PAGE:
Continuum theory. An introduction.

*(English)*Zbl 0757.54009
Pure and Applied Mathematics (New York, Marcel Dekker). 158. New York: Marcel. xii, 328 p. (1992).
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The book presents a mixture of classical and modern ideas and techniques on continuum theory. Most of the material in the book is in the metric setting. Though many notions are defined for general topological spaces, almost all results are stated and proved for the metric case. Only a minimal knowledge of basic concepts from topology is preassumed. The reader should be familiar with the elementary properties of compactness, connectedness, continuous functions and the topology of metric spaces.

The book is divided into two parts and thirteen chapters. Part One: General Analysis and Part Two: Special Continua and Maps. Chapters I-VI comprise the first part and deal with the general structure of continua. Chapters I–III (I. Examples of continua and nested intersections; II. Inverse limits of continua; III. Decompositions of continua) give general construction techniques; Chapters IV–VI (IV. Limits of sets; V. The boundary bumping theorems: VI. Existence of non-cut points) are concerned with the global analysis of continua; Chapter VII, A general mapping theorem, gives a general method for constructing continuous functions. Chapters VIII-XIII comprise the second part and are concerned with specific types of continua and maps. Chapter VIII–X (VIII. General theory of Peano continua; IX. Graphs; X. Dendrites) are about Peano continua; Chapters XI and XII examine two other important special classes of continua: irreducible continua and arc-like continua; Chapter XIII investigates some special types of maps. The nested intersection technique introduced in Chapter I is used throughout the book to construct continua and maps and to prove theorems. Indecomposable continua and hereditarily indecomposable continua are constructed, investigated and discussed in various places. There are many exercises at the end of each chapter which are an integral part of the book.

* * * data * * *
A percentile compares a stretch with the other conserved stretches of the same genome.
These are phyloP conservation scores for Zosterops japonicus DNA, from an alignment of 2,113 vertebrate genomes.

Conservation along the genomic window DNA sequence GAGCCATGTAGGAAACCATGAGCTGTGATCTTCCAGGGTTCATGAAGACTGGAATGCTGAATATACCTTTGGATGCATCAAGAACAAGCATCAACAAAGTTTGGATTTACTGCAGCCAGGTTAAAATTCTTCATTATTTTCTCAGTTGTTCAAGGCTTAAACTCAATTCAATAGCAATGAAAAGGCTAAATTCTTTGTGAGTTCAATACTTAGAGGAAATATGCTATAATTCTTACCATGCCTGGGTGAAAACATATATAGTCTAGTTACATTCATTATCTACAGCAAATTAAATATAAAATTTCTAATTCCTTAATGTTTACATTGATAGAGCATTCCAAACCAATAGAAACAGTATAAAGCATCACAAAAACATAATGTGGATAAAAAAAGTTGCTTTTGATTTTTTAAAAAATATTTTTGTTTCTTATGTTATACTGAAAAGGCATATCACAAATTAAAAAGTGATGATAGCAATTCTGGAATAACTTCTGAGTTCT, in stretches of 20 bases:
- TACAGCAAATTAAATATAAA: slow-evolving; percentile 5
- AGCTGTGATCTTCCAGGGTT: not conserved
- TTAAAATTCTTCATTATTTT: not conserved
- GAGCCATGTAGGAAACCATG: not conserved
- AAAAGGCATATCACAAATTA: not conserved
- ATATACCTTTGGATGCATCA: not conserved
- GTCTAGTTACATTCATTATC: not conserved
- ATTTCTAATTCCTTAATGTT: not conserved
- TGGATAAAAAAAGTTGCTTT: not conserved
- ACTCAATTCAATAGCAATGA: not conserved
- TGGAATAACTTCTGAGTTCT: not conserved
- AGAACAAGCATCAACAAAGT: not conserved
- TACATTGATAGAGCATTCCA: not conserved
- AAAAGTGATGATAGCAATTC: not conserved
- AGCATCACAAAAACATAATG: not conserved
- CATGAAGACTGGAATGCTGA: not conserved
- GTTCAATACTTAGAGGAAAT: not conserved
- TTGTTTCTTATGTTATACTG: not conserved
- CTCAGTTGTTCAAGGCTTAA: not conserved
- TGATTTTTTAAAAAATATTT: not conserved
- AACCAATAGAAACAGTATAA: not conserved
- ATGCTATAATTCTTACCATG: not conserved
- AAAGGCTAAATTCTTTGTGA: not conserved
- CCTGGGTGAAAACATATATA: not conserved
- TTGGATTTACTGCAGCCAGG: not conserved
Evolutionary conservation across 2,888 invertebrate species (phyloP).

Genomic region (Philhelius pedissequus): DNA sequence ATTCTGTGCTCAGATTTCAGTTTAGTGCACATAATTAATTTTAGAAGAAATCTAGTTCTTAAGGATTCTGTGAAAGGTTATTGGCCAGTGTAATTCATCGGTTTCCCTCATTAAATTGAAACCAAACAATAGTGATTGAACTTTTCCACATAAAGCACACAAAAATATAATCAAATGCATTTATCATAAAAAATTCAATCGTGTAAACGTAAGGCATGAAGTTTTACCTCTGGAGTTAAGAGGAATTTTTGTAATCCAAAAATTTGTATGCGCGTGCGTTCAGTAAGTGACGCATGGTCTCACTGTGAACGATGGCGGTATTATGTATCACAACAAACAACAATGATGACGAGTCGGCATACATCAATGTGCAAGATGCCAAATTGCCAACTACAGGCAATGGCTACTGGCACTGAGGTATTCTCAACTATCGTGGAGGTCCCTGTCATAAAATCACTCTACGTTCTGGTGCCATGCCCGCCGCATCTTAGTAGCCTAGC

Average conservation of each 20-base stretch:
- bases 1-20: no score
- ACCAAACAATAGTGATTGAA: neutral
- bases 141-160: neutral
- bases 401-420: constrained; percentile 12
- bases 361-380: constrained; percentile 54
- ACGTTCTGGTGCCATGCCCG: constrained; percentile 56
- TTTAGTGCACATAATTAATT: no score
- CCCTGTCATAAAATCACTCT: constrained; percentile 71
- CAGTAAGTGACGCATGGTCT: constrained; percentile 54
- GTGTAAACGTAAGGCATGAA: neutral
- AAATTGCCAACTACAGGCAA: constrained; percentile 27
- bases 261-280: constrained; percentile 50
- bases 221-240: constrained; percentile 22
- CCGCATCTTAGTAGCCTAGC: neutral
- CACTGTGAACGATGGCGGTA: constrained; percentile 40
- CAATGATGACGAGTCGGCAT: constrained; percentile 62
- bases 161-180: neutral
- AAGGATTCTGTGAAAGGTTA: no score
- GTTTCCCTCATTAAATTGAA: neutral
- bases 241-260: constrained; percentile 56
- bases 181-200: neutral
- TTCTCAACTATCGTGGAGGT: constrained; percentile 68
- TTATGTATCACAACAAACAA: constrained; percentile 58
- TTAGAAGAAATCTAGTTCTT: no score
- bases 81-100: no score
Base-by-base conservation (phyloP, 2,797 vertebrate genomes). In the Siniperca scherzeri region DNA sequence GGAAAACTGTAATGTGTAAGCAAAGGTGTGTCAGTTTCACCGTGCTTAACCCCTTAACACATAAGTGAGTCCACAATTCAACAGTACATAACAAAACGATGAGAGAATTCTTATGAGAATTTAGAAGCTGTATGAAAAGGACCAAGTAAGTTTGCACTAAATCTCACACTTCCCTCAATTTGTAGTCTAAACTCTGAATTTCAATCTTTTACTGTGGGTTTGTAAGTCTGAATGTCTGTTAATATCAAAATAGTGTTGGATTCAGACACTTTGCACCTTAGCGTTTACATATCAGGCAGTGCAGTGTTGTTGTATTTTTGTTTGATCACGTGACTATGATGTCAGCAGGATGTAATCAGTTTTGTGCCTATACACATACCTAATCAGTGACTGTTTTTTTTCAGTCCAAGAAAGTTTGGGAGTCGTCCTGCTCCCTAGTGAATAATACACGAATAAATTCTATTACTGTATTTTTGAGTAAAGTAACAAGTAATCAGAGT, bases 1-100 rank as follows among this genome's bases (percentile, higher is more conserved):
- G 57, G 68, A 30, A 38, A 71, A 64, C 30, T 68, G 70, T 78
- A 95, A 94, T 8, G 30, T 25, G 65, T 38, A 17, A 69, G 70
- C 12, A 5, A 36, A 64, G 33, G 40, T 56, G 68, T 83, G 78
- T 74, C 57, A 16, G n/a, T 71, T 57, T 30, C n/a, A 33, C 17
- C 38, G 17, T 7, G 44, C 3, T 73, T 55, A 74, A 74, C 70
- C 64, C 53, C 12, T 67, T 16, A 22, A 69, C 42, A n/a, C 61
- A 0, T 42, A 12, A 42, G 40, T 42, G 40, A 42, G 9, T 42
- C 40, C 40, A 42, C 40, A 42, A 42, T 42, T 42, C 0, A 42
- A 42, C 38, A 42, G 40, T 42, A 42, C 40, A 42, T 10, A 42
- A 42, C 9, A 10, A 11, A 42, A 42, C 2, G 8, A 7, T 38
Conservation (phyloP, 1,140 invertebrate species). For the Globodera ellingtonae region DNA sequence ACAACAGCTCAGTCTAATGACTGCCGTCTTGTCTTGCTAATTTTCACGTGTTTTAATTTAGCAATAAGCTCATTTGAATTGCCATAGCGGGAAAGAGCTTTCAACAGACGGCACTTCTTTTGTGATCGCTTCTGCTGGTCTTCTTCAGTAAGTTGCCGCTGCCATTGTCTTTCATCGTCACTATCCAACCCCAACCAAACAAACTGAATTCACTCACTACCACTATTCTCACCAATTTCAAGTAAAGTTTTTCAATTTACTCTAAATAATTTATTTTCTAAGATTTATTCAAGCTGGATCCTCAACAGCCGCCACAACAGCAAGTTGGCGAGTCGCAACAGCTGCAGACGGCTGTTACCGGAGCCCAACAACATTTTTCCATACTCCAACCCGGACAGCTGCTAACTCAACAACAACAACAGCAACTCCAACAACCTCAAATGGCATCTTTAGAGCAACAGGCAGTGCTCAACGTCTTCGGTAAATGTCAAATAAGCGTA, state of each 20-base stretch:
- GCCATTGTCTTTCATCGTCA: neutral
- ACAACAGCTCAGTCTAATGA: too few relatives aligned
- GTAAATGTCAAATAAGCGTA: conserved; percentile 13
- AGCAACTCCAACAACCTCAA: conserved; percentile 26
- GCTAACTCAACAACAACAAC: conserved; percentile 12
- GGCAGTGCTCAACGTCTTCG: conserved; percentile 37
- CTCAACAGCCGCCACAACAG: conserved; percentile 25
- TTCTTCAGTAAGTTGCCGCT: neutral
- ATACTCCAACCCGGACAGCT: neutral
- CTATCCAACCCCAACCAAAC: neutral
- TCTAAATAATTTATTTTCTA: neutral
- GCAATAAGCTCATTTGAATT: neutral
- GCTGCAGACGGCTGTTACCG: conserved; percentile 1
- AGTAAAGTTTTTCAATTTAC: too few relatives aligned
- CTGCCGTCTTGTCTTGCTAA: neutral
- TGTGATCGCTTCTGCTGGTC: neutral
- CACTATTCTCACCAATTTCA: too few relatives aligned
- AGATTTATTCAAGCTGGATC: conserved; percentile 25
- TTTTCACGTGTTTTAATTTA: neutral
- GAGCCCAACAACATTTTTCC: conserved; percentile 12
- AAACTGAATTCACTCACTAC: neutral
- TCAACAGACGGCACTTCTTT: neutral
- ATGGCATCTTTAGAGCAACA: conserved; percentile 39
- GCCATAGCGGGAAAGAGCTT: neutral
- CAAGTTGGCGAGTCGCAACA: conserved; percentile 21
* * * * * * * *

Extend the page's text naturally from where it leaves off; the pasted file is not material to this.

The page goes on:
Although the book covers only a limited number of topics, the readers will find it an appropriate introduction that gives the uninitiated a foundation on which to build an understanding of continua theory.

The book is divided into two parts and thirteen chapters. Part One: General Analysis and Part Two: Special Continua and Maps. Chapters I-VI comprise the first part and deal with the general structure of continua. Chapters I–III (I. Examples of continua and nested intersections; II. Inverse limits of continua; III. Decompositions of continua) give general construction techniques; Chapters IV–VI (IV. Limits of sets; V. The boundary bumping theorems: VI. Existence of non-cut points) are concerned with the global analysis of continua; Chapter VII, A general mapping theorem, gives a general method for constructing continuous functions. Chapters VIII-XIII comprise the second part and are concerned with specific types of continua and maps. Chapter VIII–X (VIII. General theory of Peano continua; IX. Graphs; X. Dendrites) are about Peano continua; Chapters XI and XII examine two other important special classes of continua: irreducible continua and arc-like continua; Chapter XIII investigates some special types of maps. The nested intersection technique introduced in Chapter I is used throughout the book to construct continua and maps and to prove theorems. Indecomposable continua and hereditarily indecomposable continua are constructed, investigated and discussed in various places. There are many exercises at the end of each chapter which are an integral part of the book.

Although the book covers only a limited number of topics, the readers will find it an appropriate introduction that gives the uninitiated a foundation on which to build an understanding of continua theory.

Reviewer: I.Pop (Iaşi)

##### MSC:

54F15 | Continua and generalizations |

54-01 | Introductory exposition (textbooks, tutorial papers, etc.) pertaining to general topology |